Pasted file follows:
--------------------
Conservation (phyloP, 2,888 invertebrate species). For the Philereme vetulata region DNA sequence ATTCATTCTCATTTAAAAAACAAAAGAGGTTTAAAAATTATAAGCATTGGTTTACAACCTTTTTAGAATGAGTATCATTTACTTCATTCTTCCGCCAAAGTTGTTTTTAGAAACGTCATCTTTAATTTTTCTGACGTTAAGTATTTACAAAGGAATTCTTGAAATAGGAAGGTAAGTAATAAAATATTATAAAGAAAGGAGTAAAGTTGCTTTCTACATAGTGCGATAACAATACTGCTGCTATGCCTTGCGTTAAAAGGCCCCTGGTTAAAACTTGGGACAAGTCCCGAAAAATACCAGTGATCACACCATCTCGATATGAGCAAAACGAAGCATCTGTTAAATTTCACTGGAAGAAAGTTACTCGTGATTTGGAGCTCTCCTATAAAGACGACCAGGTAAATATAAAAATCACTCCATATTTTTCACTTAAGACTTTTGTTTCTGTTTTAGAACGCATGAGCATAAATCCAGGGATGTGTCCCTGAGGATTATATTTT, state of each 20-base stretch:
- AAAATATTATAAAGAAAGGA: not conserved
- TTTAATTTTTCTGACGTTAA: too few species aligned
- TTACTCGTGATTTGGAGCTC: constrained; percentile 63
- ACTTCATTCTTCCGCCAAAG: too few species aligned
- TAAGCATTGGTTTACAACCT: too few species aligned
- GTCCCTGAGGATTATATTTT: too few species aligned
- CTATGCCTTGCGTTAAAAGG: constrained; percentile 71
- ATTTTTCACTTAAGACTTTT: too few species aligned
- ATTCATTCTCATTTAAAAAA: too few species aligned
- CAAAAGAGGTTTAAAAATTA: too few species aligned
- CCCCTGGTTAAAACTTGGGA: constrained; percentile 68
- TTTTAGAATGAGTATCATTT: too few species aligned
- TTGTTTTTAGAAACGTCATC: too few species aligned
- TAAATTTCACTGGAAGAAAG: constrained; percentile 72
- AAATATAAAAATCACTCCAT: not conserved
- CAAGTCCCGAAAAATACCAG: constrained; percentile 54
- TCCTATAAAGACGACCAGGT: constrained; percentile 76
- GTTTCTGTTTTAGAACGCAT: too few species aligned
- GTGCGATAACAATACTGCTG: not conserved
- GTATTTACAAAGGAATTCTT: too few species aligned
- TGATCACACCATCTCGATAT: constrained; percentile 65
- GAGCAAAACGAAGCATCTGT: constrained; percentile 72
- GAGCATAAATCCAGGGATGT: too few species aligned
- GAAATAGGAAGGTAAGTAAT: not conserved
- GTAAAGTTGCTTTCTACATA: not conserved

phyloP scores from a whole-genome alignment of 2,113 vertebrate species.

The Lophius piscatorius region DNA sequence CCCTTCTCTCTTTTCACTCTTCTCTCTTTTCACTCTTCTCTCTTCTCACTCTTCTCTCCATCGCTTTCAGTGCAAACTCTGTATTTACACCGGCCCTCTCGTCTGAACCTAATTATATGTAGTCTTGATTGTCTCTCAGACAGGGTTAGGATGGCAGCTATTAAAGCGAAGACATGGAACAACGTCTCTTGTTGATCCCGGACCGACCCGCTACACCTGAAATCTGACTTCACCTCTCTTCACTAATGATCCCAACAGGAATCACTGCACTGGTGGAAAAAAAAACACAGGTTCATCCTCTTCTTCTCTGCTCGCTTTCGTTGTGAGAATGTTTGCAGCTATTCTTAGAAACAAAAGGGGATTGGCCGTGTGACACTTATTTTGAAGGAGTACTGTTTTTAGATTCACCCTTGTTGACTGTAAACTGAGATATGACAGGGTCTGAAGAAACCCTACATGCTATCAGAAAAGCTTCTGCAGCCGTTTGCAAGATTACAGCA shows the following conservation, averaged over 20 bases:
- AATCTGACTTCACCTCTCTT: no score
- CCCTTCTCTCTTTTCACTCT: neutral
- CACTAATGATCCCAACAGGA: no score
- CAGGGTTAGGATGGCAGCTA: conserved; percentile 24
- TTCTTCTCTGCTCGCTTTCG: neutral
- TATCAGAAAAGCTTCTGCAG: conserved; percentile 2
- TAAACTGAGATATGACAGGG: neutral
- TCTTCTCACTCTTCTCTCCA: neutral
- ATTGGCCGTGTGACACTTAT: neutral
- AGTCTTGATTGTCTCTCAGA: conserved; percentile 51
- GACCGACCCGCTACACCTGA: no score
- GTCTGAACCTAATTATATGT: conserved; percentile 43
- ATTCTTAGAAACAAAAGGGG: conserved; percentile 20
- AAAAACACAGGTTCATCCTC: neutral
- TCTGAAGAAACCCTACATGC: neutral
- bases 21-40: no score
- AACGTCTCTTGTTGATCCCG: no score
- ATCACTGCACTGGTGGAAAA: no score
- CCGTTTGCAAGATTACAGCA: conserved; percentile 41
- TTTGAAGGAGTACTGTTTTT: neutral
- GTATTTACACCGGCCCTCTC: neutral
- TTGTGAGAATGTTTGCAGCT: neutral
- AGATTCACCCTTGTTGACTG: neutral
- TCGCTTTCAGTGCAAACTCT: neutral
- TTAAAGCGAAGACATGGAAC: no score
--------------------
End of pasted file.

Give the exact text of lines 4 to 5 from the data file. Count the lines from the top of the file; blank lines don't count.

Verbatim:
- TTACTCGTGATTTGGAGCTC: constrained; percentile 63
- ACTTCATTCTTCCGCCAAAG: too few species aligned